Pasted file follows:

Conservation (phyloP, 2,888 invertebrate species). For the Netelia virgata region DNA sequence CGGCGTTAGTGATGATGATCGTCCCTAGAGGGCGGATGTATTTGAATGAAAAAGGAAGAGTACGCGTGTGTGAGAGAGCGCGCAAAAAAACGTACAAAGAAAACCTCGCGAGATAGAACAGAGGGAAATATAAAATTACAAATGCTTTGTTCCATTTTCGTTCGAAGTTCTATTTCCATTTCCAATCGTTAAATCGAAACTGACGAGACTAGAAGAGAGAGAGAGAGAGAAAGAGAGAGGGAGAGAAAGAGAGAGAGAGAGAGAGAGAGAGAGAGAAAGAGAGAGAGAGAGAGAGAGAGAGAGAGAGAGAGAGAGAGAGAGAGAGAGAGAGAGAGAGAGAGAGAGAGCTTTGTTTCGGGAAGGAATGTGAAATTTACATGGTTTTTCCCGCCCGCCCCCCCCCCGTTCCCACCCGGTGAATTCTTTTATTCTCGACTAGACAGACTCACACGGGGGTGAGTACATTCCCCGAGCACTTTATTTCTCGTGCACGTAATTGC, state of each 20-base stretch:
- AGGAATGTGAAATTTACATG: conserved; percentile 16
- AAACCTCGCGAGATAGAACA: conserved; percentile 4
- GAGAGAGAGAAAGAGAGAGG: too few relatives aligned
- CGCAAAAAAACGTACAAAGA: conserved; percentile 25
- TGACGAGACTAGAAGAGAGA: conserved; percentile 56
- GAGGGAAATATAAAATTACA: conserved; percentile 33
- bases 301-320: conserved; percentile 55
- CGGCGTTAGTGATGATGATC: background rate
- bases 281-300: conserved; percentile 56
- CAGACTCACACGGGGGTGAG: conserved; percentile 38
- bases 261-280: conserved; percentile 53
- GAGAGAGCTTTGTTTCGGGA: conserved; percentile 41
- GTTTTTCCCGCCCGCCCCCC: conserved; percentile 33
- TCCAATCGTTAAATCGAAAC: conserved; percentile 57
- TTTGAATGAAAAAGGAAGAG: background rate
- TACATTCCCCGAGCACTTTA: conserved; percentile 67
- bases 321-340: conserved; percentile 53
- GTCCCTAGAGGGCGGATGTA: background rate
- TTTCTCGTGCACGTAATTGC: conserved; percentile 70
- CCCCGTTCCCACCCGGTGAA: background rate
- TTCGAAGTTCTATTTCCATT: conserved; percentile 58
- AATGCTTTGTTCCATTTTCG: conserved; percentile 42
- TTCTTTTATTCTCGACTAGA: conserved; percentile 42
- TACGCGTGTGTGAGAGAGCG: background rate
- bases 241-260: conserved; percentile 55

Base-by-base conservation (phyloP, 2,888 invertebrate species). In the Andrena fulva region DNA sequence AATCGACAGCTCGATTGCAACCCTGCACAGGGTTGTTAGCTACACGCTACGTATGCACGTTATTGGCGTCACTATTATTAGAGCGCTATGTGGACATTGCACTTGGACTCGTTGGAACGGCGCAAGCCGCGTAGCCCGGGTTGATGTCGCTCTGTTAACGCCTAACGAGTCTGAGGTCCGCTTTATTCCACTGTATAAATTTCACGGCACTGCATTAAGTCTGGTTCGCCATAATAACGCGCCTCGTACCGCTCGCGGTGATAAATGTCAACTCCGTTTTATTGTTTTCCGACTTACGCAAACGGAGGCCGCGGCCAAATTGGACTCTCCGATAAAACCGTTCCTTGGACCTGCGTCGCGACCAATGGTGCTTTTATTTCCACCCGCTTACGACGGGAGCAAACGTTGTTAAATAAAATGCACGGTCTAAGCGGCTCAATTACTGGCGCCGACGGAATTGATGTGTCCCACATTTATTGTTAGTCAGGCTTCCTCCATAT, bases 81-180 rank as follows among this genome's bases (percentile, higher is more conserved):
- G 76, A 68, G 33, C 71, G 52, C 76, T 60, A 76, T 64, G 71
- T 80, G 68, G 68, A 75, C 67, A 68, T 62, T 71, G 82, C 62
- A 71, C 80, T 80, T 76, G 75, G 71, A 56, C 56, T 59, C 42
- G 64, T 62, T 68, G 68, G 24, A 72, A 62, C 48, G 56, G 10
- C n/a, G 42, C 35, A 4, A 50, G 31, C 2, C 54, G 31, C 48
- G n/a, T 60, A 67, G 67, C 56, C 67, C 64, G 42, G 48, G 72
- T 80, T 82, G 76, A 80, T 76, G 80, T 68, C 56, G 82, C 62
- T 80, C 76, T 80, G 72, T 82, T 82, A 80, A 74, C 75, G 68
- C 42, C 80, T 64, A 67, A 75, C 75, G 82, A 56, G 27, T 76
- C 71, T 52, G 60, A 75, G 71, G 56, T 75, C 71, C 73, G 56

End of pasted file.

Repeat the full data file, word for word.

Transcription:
Conservation (phyloP, 2,888 invertebrate species). For the Netelia virgata region DNA sequence CGGCGTTAGTGATGATGATCGTCCCTAGAGGGCGGATGTATTTGAATGAAAAAGGAAGAGTACGCGTGTGTGAGAGAGCGCGCAAAAAAACGTACAAAGAAAACCTCGCGAGATAGAACAGAGGGAAATATAAAATTACAAATGCTTTGTTCCATTTTCGTTCGAAGTTCTATTTCCATTTCCAATCGTTAAATCGAAACTGACGAGACTAGAAGAGAGAGAGAGAGAGAAAGAGAGAGGGAGAGAAAGAGAGAGAGAGAGAGAGAGAGAGAGAGAAAGAGAGAGAGAGAGAGAGAGAGAGAGAGAGAGAGAGAGAGAGAGAGAGAGAGAGAGAGAGAGAGAGAGAGCTTTGTTTCGGGAAGGAATGTGAAATTTACATGGTTTTTCCCGCCCGCCCCCCCCCCGTTCCCACCCGGTGAATTCTTTTATTCTCGACTAGACAGACTCACACGGGGGTGAGTACATTCCCCGAGCACTTTATTTCTCGTGCACGTAATTGC, state of each 20-base stretch:
- AGGAATGTGAAATTTACATG: conserved; percentile 16
- AAACCTCGCGAGATAGAACA: conserved; percentile 4
- GAGAGAGAGAAAGAGAGAGG: too few relatives aligned
- CGCAAAAAAACGTACAAAGA: conserved; percentile 25
- TGACGAGACTAGAAGAGAGA: conserved; percentile 56
- GAGGGAAATATAAAATTACA: conserved; percentile 33
- bases 301-320: conserved; percentile 55
- CGGCGTTAGTGATGATGATC: background rate
- bases 281-300: conserved; percentile 56
- CAGACTCACACGGGGGTGAG: conserved; percentile 38
- bases 261-280: conserved; percentile 53
- GAGAGAGCTTTGTTTCGGGA: conserved; percentile 41
- GTTTTTCCCGCCCGCCCCCC: conserved; percentile 33
- TCCAATCGTTAAATCGAAAC: conserved; percentile 57
- TTTGAATGAAAAAGGAAGAG: background rate
- TACATTCCCCGAGCACTTTA: conserved; percentile 67
- bases 321-340: conserved; percentile 53
- GTCCCTAGAGGGCGGATGTA: background rate
- TTTCTCGTGCACGTAATTGC: conserved; percentile 70
- CCCCGTTCCCACCCGGTGAA: background rate
- TTCGAAGTTCTATTTCCATT: conserved; percentile 58
- AATGCTTTGTTCCATTTTCG: conserved; percentile 42
- TTCTTTTATTCTCGACTAGA: conserved; percentile 42
- TACGCGTGTGTGAGAGAGCG: background rate
- bases 241-260: conserved; percentile 55

Base-by-base conservation (phyloP, 2,888 invertebrate species). In the Andrena fulva region DNA sequence AATCGACAGCTCGATTGCAACCCTGCACAGGGTTGTTAGCTACACGCTACGTATGCACGTTATTGGCGTCACTATTATTAGAGCGCTATGTGGACATTGCACTTGGACTCGTTGGAACGGCGCAAGCCGCGTAGCCCGGGTTGATGTCGCTCTGTTAACGCCTAACGAGTCTGAGGTCCGCTTTATTCCACTGTATAAATTTCACGGCACTGCATTAAGTCTGGTTCGCCATAATAACGCGCCTCGTACCGCTCGCGGTGATAAATGTCAACTCCGTTTTATTGTTTTCCGACTTACGCAAACGGAGGCCGCGGCCAAATTGGACTCTCCGATAAAACCGTTCCTTGGACCTGCGTCGCGACCAATGGTGCTTTTATTTCCACCCGCTTACGACGGGAGCAAACGTTGTTAAATAAAATGCACGGTCTAAGCGGCTCAATTACTGGCGCCGACGGAATTGATGTGTCCCACATTTATTGTTAGTCAGGCTTCCTCCATAT, bases 81-180 rank as follows among this genome's bases (percentile, higher is more conserved):
- G 76, A 68, G 33, C 71, G 52, C 76, T 60, A 76, T 64, G 71
- T 80, G 68, G 68, A 75, C 67, A 68, T 62, T 71, G 82, C 62
- A 71, C 80, T 80, T 76, G 75, G 71, A 56, C 56, T 59, C 42
- G 64, T 62, T 68, G 68, G 24, A 72, A 62, C 48, G 56, G 10
- C n/a, G 42, C 35, A 4, A 50, G 31, C 2, C 54, G 31, C 48
- G n/a, T 60, A 67, G 67, C 56, C 67, C 64, G 42, G 48, G 72
- T 80, T 82, G 76, A 80, T 76, G 80, T 68, C 56, G 82, C 62
- T 80, C 76, T 80, G 72, T 82, T 82, A 80, A 74, C 75, G 68
- C 42, C 80, T 64, A 67, A 75, C 75, G 82, A 56, G 27, T 76
- C 71, T 52, G 60, A 75, G 71, G 56, T 75, C 71, C 73, G 56